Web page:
Wind turbines: are they bird killers?

The problem

I became outraged, when I – while reading into Donald Trump’s climate policy – learned that the wind power industry each year kills around 1.4 million birds and bats (Source: The Wildlife Society Bulletin). But now, after having done some research into the issue I must ask myself; is there really a problem?

Do not get me wrong, 1.4 million birds and bats is a big number and something should definitely be done about that. But compared to the other ‘unnatural deaths’ birds have each year due to human activity, this number is actually not that significant.

Here is what I found:

Hazard

Type

Min Range

Max Range

Median/Ave. Estimated

Cats

1,400,000

3,700,000,000

2,400,000,000

Collision

Building Glass

7,000,000

600,000,000

303,500,000

Collision

Vehicles

89,000,000

340,000,000

200,000,000

Poison

72,000,000

Collisions

Electrical lines

8,000,000

57,000,000

25,000,000

Collisions

Communication towers

6,500,000

Electrocutions

900,000

11,600,000

5,400,000

Oil Pits

500,000

1,000,000

750,000

Collisions

Wind Turbines

140,000

500,000

174,000

(Source: USFWS)

So, as you can see above, the number one killings of birds aren’t wind turbines. It is actually our good ol’ furry friends.

Death due to collisions with wind turbines is lowest on the list with a huge estimated gap from between 140.000-500.000 bird killings each year. Note, that the above estimates from U.S. Fish &Wildlife Services only include birds, while the study from The Wildlife Society Bulletin includes both birds and bats. About 888.000 out of 1.4 million deaths in The Wildlife Society Bulletin study are bats.

If wind turbines only kill a relatively small amount of birds each year compared to other unnatural causes, then why do we focus so much energy on wind turbines? It probably has something to do with the Altamont Pass wind farm in the northern California. Hundreds of carcasses from bird raptors were found strewn across this wind farm, bird conservationists took interest and the misconception grew from there. People applied the mortality rate from the Altamont Pass to every wind farm in America, which was a huge mistake.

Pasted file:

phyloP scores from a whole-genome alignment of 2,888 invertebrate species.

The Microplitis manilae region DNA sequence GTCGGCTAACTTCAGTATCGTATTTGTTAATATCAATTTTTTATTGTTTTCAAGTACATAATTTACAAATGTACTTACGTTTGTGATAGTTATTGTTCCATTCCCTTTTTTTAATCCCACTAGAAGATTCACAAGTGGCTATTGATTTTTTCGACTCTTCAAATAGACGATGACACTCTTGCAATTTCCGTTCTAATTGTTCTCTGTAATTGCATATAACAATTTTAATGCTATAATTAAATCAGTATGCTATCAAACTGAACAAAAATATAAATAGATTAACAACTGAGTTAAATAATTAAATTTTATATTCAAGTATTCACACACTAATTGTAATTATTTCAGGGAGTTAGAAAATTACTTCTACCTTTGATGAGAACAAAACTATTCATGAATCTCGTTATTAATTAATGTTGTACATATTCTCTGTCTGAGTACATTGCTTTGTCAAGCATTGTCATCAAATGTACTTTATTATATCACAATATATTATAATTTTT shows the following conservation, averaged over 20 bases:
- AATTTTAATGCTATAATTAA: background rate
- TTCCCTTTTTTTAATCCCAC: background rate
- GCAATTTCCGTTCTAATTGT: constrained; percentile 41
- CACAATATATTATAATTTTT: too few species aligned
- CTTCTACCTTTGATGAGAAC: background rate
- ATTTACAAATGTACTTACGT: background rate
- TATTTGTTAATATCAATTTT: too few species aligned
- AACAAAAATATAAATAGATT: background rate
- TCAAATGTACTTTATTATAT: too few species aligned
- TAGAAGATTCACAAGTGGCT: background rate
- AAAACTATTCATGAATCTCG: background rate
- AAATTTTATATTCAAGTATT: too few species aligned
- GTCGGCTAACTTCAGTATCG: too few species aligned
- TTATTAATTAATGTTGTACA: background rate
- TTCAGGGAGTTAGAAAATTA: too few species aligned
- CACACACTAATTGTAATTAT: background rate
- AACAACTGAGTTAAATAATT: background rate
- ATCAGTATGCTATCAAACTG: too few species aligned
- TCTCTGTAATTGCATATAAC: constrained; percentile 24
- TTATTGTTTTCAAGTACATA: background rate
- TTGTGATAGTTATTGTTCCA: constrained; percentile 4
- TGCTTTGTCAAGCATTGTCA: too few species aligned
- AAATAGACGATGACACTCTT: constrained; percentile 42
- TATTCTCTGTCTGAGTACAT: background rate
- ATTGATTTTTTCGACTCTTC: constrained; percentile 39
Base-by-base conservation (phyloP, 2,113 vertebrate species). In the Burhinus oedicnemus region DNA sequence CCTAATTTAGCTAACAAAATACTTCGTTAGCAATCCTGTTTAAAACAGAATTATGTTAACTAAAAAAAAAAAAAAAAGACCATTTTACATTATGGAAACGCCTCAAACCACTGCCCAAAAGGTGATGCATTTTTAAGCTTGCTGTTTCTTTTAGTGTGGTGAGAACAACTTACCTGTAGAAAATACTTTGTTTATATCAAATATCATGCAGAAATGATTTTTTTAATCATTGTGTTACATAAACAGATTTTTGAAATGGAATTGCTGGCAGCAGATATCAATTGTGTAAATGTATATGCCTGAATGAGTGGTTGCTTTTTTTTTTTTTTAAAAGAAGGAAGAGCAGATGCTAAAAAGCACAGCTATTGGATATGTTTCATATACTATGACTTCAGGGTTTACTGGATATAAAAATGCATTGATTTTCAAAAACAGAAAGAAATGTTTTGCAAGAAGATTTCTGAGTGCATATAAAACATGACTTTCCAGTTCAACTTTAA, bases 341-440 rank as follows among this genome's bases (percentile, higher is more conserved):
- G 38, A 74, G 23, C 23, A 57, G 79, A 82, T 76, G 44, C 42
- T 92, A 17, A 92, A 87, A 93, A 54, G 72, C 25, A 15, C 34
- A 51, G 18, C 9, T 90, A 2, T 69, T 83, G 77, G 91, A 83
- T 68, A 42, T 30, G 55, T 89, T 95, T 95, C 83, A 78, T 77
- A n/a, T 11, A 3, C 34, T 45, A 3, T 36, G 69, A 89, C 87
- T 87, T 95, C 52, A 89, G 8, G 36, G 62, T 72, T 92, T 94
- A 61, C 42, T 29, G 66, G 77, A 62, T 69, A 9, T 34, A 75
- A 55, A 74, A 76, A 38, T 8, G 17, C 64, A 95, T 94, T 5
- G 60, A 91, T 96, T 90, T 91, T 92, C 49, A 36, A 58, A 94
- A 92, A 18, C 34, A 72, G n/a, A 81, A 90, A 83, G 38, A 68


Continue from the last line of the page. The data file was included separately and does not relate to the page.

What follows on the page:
The Altamont Pass wind farm differs from other wind farms due to two major reasons; the location and the design. The Altamont Pass is an old wind farm and the design of the 20-year old turbines have long since been deemed inefficient. The structure of the turbine actually attracts large birds, because the frame works as an excellent perch. Collisions rates are high as a result. The blades low surface area also means that the blades needs to spin faster in order to create energy. Faster moving blades can only be considered more dangerous for birds, since it makes it hard for a bird in its vicinity to make it through without getting a close trim.

If all of that wasn’t enough, this wind farm was build in the middle of a major migratory route for larger birds. This area also houses the largest population of the endangered animal the golden eagle in the world.  Basically, this wind farm is a nightmare come true for birds.

 

The solution

So what do we do about it? How can we prevent these bird killings? Well, we are already doing a lot.

With new technologies with for example a slower paced blade rotation many birds will be able to survive coming into the vicinity of a windmill.

Other than that we need to look at the nesting places for birds. This study did just that and with a focus on golden eagles, they were able to find ‘sweet spots’, where relatively few birds flew by but and with the turbines still in the path of prevailing winds that can keep the turbines turning thereby create energy.

With a great focus on design and location in the future, we will be able to avoid many bird killings each year. The Altamont Pass wind farm is currently exchanging its old turbines with newer more ‘bird-friendly’ turbines.

I suggest:

Wind energy threat to birds is overblown by Huffington Post

Do wind turbines kill birds? by Julia Layton at HowStuffWorks

Wind turbines killing more than just local birds by Science Daily

The surprising way that birds and wind turbines can coexist by The Washington Post

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